The News Courier in Athens, Alabama


July 14, 2013

Symptoms of mental illness vary in adults, children

Editor’s note: This is the first in a three-part series examining the state of mental health services in Limestone County and in Alabama. Part two will appear in next Sunday’s edition of The News Courier.

On a recent Friday evening, two reports on the local police scanner called for assistance with people apparently suffering from the effects of mental illness — one incident involved a young teenager reportedly suffering from an anxiety attack at a restaurant, while the other was a possible suicide attempt by a middle-age adult at a residence.

Once emergency responders treat the physical effects of a mentally ill person involved in an incident, what happens next in the treatment process? In Limestone County, patients with serious cases can be referred to Decatur Morgan West Campus, a 64-bed psychiatric facility, while those arrested for a crime are booked into the Limestone County Jail. Others can seek private assistance or be referred to a community service provider that contracts with the Alabama Department of Mental Health.

To address the growing need for more information about mental health needs and resources, The News Courier is partnering with Athens State University to sponsor a Mental Health Forum at 6 p.m. Tuesday, July 30, in the Sandridge Student Center ballroom on the ASU campus. Education, health, government and law enforcement officials will participate in the forum, and the public is invited.

“First and foremost, we want to bring awareness about the services that are available. It will be the responsibility of all those involved in the forum to identify mental health issues, and to identify what can be done,” said Lisa Coleman, clinical director of the Mental Health Center of North Central Alabama and a participant in a mental health forum workshop held Feb. 28 in Athens.

By the numbers

Coleman said Limestone adults are among the one in four Americans nationwide that suffer from psychiatric disorders each year. Coleman said 61.5 million people are expected to experience mental illness in any given year.

In a study spanning 2005 to 2011, the Centers for Disease Control reported that as many as one in five children ages 3 to 17 have a specific mental disorder, with the top five listed as attention-deficit/hyperactive disorder, behavior or conduct problems, anxiety, depression and autism spectrum disorders.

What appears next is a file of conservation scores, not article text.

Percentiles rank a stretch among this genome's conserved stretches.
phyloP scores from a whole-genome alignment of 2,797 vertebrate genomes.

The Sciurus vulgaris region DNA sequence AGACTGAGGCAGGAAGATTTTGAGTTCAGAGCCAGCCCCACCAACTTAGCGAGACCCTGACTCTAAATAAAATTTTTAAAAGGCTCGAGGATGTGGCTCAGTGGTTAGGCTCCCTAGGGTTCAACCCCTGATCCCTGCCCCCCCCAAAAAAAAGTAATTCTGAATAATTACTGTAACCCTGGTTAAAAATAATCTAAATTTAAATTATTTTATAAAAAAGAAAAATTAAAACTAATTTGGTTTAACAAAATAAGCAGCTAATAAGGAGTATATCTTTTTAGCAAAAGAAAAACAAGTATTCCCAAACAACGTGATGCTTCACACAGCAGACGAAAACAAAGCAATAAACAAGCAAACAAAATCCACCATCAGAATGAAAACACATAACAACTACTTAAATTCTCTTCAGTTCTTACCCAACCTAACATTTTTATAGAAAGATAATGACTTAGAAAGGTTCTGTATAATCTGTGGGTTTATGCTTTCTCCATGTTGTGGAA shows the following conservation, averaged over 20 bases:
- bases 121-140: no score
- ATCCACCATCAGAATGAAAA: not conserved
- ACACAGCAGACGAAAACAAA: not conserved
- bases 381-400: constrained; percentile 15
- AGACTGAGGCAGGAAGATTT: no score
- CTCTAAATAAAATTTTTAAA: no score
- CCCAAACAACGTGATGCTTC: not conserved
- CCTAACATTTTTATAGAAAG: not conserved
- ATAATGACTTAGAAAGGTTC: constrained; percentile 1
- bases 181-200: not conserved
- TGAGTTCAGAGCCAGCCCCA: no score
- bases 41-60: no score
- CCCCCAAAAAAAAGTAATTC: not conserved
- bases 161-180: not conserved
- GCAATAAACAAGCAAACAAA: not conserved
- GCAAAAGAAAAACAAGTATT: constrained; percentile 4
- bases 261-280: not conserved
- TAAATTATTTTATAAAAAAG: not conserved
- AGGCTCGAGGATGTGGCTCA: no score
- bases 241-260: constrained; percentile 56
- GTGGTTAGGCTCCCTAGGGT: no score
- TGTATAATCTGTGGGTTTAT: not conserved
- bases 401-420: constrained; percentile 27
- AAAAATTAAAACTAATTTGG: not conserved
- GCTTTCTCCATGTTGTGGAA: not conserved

The ADMH’s Division of Mental Illness Services serves more than 100,000 Alabama residents annually, with state-operated facilities treating approximately 5 percent and certified community providers handling the 95 percent remaining cases.

The Mental Health Center, which serves Lawrence, Limestone and Morgan counties, is a state-contracted community provider and a nonprofit agency based in Decatur that operates satellite offices in Moulton and Athens.

The Athens-Limestone Counseling Center, located at 1307 E. Elm St., serves more than 250 children and nearly 800 adults in a typical month, according to ALCC data. Coleman, who has worked in the mental health field for 22 years, said there has not been a noticeable spike in the number of Limestone residents seeking assistance in the past three years.

“In Athens, the population we serve has grown significantly over the years, and we’re very proud that people are seeking services. When we saw the recession in 2008, we did see numbers going up, but now that people are losing jobs and have no funding sources, there’s hasn’t been much change in the month-to-month numbers,” she said. “In the past three years, the numbers have been pretty stable but this year we’re seeing a lower number of admissions. It’s on our radar to find out why, and we want to bring awareness about our services during the forum because approximately half of the (general population) do not seek mental health services, and 60 percent of adults with mental illnesses receive no help.”

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